As we begin Season 2, the Boys are on the run, hunted by the Supes and trying to regroup. In hiding, Hughie (Jack Quaid), Mother’s Milk (Laz Alonso), Frenchie (Tomer Capon) and Kimiko (Karen Fukuhara) try to adjust to a new normal with Butcher, the father figure of the group, (Karl Urban) nowhere to be found. Meanwhile, Starlight (Erin Moriarty) must navigate her place in The Seven as Homelander (Antony Starr) sets his sights on taking complete control. His power is threatened with the addition of Stormfront (Aya Cash), a social media savvy new Supe, who has an agenda of her own. On top of that, the Supervillain threat takes center stage and makes waves as Vought seeks to capitalize on the nation’s paranoia. The Supes of The Seven also include Queen Maeve (Dominique McElligott), A-Train (Jessie T. Usher), The Deep (Chace Crawford) and Black Noir (Nathan Mitchell). Recurring stars include Claudia Doumit, Goran Visnijc, Malcolm Barrett, Colby Minifie, Shantel VanSanten, Cameron Crovetti, Laila Robbins and Giancarlo Esposito returning as Vought boss Stan Edgar.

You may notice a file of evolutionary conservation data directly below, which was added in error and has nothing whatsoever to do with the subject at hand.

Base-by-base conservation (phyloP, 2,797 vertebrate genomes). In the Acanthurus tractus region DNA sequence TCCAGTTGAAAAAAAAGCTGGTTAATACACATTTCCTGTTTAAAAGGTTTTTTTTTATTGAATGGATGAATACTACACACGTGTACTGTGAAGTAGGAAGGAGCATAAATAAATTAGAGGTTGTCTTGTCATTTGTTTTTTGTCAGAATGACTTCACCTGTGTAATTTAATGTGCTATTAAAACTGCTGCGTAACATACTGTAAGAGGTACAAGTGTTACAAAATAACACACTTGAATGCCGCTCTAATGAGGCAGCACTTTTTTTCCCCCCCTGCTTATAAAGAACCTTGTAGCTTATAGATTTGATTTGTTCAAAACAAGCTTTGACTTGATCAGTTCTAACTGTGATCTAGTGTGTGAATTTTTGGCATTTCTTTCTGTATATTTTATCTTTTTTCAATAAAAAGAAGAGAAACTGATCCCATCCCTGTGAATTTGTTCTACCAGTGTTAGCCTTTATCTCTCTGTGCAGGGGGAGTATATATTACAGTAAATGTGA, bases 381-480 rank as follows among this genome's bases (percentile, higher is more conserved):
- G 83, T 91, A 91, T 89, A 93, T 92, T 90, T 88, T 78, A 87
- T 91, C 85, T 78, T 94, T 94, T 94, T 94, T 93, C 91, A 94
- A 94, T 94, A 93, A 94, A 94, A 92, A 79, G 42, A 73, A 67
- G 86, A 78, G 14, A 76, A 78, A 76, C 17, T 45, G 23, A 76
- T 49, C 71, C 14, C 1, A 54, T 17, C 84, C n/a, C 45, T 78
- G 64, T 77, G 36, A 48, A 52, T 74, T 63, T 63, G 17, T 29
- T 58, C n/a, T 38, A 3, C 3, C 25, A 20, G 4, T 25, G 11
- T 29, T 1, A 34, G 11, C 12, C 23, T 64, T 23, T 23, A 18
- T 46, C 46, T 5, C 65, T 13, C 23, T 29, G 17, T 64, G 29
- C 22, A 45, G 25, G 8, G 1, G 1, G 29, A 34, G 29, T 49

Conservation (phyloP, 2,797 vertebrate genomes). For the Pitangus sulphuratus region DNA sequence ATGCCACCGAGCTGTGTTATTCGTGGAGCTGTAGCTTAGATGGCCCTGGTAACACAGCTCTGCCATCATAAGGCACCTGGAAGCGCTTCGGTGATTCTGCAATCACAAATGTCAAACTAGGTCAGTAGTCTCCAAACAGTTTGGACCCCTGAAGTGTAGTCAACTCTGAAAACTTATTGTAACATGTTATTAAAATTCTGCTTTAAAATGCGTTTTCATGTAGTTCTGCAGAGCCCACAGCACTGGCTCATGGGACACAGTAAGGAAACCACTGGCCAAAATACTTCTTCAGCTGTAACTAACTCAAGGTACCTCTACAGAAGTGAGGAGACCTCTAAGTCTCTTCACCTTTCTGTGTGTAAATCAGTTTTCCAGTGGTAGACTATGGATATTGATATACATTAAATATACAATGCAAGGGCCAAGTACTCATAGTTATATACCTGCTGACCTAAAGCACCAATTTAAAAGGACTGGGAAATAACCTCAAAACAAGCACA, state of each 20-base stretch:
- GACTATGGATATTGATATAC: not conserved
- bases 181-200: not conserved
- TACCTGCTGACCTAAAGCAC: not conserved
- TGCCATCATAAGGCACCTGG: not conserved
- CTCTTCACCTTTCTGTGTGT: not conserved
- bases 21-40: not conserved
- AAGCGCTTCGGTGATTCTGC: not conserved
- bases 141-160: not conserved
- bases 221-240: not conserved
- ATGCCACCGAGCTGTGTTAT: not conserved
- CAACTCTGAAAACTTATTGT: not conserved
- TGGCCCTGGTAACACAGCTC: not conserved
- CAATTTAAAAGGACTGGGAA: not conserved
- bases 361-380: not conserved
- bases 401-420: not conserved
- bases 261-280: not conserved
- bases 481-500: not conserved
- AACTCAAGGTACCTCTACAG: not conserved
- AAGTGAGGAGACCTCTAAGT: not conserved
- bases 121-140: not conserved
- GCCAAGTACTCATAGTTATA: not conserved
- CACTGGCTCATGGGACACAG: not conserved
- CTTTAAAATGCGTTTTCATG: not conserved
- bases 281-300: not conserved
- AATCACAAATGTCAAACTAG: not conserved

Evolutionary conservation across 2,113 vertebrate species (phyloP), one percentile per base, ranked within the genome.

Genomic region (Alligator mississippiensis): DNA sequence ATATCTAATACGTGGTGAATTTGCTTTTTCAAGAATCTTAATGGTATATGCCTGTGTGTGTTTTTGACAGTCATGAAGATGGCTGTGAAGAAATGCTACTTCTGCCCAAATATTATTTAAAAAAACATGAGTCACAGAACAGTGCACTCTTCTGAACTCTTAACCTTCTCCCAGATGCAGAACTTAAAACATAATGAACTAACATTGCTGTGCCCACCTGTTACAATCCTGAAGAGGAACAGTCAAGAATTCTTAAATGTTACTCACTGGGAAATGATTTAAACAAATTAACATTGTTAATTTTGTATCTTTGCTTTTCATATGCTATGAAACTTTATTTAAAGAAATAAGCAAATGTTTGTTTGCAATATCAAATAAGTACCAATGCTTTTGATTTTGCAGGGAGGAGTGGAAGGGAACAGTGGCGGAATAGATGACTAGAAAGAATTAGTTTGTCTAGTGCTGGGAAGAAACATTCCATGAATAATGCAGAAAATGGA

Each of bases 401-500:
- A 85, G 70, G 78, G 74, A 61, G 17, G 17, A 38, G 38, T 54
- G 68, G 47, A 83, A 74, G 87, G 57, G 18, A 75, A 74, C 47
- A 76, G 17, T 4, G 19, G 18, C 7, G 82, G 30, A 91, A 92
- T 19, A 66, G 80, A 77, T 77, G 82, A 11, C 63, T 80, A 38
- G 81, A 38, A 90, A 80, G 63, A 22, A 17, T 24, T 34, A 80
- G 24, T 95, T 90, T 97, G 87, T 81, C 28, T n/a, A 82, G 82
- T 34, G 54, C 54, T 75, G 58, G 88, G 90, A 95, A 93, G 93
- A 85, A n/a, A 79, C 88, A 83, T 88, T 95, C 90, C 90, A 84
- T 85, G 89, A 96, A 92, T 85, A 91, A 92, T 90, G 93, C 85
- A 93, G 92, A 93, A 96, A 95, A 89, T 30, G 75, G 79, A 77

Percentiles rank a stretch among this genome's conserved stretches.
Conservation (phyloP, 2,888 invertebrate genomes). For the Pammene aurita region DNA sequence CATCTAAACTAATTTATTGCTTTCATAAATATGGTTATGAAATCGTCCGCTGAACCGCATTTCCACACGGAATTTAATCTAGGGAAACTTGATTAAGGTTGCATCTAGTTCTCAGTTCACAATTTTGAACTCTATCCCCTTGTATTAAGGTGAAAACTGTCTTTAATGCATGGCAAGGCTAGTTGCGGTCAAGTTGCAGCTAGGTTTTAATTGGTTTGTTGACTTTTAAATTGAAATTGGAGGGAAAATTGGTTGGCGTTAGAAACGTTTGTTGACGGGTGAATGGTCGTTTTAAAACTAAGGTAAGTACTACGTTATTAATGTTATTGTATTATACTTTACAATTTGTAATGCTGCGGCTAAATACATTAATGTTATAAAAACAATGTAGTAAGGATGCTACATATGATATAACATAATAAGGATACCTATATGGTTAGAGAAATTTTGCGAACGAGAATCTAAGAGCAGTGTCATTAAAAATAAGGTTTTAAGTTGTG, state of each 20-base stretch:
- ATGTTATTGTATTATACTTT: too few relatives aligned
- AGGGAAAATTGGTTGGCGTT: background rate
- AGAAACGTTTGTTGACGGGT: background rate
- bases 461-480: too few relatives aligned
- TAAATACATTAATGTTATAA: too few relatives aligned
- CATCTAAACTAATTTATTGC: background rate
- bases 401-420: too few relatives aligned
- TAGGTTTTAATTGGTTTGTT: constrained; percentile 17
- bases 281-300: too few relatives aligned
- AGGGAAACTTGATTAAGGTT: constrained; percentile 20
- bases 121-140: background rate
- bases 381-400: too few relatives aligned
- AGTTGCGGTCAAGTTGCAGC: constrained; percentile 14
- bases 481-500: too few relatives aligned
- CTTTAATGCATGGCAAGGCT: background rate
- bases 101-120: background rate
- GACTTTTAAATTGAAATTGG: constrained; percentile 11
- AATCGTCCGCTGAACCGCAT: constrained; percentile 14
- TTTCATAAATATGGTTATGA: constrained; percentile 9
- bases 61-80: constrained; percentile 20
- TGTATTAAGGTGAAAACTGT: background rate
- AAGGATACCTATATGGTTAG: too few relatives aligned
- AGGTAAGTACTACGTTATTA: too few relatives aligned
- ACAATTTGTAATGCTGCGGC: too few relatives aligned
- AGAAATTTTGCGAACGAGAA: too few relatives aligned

With that introduction, here are a few excerpts from each of our roundtable chats with the cast to whet your appetite for more of The Boys. I’ve purposely kept any spoilers for Season 2 out of my coverage, so you can be as gobsmacked as I was by those first three episodes. I posted our conversation with Eric Kripke in yesterday’s article, so check that out too since he had alot to say about The Boys, and some Supernatural insights too. If you’re considering beginning The Boys, I think what the actors have to say about the show and their characters will give you a glimpse into just how complicated this show is and how deep the characterization goes. That said, the themes of the show are dark and disturbing and right there in your face, so be prepared.